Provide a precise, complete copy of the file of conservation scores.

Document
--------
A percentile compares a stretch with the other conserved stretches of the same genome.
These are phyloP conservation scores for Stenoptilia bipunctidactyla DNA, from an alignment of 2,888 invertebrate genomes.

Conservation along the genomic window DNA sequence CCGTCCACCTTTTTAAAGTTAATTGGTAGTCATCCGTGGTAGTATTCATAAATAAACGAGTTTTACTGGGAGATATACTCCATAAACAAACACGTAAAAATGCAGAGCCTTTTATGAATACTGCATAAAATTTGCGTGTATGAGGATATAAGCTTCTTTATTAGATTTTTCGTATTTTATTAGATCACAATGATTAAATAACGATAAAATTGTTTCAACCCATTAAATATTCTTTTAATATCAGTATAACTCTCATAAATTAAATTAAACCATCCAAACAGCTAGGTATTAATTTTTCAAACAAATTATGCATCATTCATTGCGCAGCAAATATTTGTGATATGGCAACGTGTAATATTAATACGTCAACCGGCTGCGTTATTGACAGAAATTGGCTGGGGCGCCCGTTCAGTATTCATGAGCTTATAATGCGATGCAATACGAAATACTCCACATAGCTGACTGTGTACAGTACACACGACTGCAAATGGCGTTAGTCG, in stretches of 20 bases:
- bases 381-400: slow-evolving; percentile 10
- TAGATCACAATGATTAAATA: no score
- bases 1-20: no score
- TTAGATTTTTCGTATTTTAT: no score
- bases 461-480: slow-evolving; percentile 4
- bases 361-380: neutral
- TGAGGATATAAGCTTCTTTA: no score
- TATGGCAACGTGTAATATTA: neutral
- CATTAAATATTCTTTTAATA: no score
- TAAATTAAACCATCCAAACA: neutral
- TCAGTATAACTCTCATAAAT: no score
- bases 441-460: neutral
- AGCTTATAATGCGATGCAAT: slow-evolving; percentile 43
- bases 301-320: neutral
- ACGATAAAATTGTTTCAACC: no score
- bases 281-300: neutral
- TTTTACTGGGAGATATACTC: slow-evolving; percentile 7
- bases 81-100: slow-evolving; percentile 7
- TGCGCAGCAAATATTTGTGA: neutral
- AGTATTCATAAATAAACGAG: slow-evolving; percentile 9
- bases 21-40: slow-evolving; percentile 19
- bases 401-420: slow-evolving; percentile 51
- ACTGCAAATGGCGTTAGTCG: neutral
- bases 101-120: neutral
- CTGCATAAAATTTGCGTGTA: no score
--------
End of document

A percentile compares a stretch with the other conserved stretches of the same genome.
These are phyloP conservation scores for Stenoptilia bipunctidactyla DNA, from an alignment of 2,888 invertebrate genomes.

Conservation along the genomic window DNA sequence CCGTCCACCTTTTTAAAGTTAATTGGTAGTCATCCGTGGTAGTATTCATAAATAAACGAGTTTTACTGGGAGATATACTCCATAAACAAACACGTAAAAATGCAGAGCCTTTTATGAATACTGCATAAAATTTGCGTGTATGAGGATATAAGCTTCTTTATTAGATTTTTCGTATTTTATTAGATCACAATGATTAAATAACGATAAAATTGTTTCAACCCATTAAATATTCTTTTAATATCAGTATAACTCTCATAAATTAAATTAAACCATCCAAACAGCTAGGTATTAATTTTTCAAACAAATTATGCATCATTCATTGCGCAGCAAATATTTGTGATATGGCAACGTGTAATATTAATACGTCAACCGGCTGCGTTATTGACAGAAATTGGCTGGGGCGCCCGTTCAGTATTCATGAGCTTATAATGCGATGCAATACGAAATACTCCACATAGCTGACTGTGTACAGTACACACGACTGCAAATGGCGTTAGTCG, in stretches of 20 bases:
- bases 381-400: slow-evolving; percentile 10
- TAGATCACAATGATTAAATA: no score
- bases 1-20: no score
- TTAGATTTTTCGTATTTTAT: no score
- bases 461-480: slow-evolving; percentile 4
- bases 361-380: neutral
- TGAGGATATAAGCTTCTTTA: no score
- TATGGCAACGTGTAATATTA: neutral
- CATTAAATATTCTTTTAATA: no score
- TAAATTAAACCATCCAAACA: neutral
- TCAGTATAACTCTCATAAAT: no score
- bases 441-460: neutral
- AGCTTATAATGCGATGCAAT: slow-evolving; percentile 43
- bases 301-320: neutral
- ACGATAAAATTGTTTCAACC: no score
- bases 281-300: neutral
- TTTTACTGGGAGATATACTC: slow-evolving; percentile 7
- bases 81-100: slow-evolving; percentile 7
- TGCGCAGCAAATATTTGTGA: neutral
- AGTATTCATAAATAAACGAG: slow-evolving; percentile 9
- bases 21-40: slow-evolving; percentile 19
- bases 401-420: slow-evolving; percentile 51
- ACTGCAAATGGCGTTAGTCG: neutral
- bases 101-120: neutral
- CTGCATAAAATTTGCGTGTA: no score